Over the years, we have seen visual changes to the fleet of Genesis locomotives working at Amtrak. Most obvious, headlight lenes were removed, and later noses modified from steel to bolt-on composite panels. Eventually the old rectangular headlight box gave way to a scoop design for the headlight. As engines were damaged or overhauled, builder stickers were lost, and when eventually Amtrak got around to replacing them, only the engineer side received one. An outward looking camera was added to the fireman side windshield after 2010, and much more electronic gear has been added. After 2020, positive train control equipment became manditory.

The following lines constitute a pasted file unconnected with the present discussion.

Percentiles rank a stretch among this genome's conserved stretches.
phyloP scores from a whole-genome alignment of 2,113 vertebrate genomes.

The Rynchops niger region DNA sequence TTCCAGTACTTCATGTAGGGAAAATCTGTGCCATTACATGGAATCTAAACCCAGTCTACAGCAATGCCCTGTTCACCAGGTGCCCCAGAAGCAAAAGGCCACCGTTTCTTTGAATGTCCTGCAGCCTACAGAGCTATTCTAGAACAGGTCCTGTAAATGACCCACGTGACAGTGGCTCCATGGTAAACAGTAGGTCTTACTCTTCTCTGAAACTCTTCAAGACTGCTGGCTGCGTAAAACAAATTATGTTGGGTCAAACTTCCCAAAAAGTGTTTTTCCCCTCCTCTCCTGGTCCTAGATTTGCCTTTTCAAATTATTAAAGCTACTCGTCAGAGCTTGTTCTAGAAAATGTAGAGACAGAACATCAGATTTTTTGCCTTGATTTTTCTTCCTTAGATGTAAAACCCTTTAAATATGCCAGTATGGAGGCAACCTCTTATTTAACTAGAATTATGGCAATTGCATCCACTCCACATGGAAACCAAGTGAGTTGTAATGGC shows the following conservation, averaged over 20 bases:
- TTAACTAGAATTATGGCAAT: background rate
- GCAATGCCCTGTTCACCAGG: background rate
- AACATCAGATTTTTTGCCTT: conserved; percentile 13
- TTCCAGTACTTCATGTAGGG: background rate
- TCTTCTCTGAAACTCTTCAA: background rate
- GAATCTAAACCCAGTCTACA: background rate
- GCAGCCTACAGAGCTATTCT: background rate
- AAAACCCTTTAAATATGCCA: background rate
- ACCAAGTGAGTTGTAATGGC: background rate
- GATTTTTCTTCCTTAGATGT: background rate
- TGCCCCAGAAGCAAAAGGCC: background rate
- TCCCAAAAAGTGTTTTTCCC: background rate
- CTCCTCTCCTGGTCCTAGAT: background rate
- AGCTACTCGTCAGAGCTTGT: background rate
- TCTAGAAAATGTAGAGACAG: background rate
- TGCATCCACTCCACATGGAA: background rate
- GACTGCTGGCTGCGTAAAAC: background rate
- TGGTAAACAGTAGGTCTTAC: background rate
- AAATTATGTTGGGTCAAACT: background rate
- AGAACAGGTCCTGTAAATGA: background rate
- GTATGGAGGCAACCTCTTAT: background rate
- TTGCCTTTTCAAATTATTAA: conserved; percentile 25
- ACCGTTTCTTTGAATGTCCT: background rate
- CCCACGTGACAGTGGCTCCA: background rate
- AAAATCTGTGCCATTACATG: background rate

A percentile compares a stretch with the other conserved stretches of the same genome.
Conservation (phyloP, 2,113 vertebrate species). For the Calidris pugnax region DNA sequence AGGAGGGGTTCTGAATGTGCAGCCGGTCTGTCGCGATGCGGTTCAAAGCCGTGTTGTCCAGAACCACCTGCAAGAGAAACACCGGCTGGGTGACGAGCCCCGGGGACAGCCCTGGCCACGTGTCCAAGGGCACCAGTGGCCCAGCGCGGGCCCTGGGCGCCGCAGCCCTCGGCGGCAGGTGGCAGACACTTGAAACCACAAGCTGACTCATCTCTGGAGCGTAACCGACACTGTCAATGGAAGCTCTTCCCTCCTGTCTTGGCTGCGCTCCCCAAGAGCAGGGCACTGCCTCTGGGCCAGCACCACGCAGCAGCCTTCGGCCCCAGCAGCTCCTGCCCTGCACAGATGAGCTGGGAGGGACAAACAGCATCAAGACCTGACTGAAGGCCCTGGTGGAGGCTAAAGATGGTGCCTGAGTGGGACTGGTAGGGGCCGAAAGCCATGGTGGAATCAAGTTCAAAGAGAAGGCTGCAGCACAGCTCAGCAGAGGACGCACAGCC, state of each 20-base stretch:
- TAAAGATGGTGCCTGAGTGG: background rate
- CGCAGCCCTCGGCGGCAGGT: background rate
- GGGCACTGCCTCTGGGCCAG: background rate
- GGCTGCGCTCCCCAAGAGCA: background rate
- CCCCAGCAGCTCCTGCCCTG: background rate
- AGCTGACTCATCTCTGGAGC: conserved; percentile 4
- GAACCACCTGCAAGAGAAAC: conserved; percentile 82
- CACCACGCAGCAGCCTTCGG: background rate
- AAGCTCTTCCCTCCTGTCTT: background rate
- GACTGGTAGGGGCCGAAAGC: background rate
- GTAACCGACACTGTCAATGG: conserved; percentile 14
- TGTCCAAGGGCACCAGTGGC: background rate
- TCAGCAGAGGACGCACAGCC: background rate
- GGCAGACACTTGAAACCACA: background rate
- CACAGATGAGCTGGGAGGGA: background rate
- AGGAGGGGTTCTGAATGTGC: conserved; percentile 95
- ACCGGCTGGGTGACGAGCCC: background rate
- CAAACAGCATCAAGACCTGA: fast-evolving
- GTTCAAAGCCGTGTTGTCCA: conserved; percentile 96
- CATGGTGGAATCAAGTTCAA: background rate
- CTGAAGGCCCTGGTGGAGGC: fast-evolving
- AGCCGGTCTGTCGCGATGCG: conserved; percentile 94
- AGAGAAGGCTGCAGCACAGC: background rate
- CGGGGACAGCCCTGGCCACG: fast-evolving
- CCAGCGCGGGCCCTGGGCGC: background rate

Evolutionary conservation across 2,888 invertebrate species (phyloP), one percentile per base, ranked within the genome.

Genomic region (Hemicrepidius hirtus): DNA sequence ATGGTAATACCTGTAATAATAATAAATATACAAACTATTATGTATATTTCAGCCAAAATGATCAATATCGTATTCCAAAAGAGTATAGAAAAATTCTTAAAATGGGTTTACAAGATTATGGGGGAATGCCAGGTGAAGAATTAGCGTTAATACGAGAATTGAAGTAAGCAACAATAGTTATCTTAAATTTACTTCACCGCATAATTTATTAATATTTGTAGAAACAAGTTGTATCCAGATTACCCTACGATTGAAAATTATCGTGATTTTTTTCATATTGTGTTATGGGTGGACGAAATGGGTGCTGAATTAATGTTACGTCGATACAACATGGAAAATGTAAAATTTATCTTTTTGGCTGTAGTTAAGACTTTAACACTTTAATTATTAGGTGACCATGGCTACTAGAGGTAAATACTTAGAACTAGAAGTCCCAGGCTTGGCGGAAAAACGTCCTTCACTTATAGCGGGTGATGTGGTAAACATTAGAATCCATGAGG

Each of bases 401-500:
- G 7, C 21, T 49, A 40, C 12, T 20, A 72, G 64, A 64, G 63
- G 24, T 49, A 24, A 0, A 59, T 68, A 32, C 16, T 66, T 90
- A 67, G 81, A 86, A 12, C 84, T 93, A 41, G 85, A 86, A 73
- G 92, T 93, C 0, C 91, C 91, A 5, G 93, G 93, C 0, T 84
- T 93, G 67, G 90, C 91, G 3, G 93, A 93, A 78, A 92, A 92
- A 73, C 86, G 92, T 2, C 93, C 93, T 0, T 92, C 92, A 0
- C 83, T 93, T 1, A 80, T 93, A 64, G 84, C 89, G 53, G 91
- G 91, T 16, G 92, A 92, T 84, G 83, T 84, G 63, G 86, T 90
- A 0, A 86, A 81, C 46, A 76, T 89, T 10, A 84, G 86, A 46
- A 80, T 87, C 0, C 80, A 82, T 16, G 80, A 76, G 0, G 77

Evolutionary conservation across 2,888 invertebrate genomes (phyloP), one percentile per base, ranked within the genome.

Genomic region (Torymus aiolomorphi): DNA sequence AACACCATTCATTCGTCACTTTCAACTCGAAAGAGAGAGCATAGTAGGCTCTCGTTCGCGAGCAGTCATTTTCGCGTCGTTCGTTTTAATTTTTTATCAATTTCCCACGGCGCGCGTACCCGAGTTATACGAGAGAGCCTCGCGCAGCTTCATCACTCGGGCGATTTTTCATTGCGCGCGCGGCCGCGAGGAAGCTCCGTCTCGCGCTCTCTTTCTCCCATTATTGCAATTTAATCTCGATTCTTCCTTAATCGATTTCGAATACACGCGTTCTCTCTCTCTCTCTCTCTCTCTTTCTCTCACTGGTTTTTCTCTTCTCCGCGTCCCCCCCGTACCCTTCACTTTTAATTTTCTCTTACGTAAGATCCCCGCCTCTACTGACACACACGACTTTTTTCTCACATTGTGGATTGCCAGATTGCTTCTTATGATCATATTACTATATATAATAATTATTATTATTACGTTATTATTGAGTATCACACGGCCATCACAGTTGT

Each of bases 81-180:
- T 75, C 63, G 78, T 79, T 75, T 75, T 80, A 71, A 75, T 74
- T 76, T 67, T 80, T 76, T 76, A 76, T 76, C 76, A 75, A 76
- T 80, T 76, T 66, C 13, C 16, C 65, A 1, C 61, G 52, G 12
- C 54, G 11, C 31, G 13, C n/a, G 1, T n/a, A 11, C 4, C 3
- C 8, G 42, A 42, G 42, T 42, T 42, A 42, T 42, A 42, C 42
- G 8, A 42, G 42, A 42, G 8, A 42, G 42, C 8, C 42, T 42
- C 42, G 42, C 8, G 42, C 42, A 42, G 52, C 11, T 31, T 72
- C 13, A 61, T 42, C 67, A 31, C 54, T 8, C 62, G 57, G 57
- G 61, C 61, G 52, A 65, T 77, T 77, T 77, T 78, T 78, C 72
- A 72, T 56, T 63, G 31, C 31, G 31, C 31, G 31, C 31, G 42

In our first group, #1-9 road numbers, we note that all wore the three basic paint schemes. One can follow the appearance evolution in photos, particularly at, which will help identify the age of a particular photo or video view. One problem with this website is that an older photo might turn up scanned with a much later posting date, so it may not be totally dependable in that regard. But it is an excellent resource for those interested in these GE's and their history.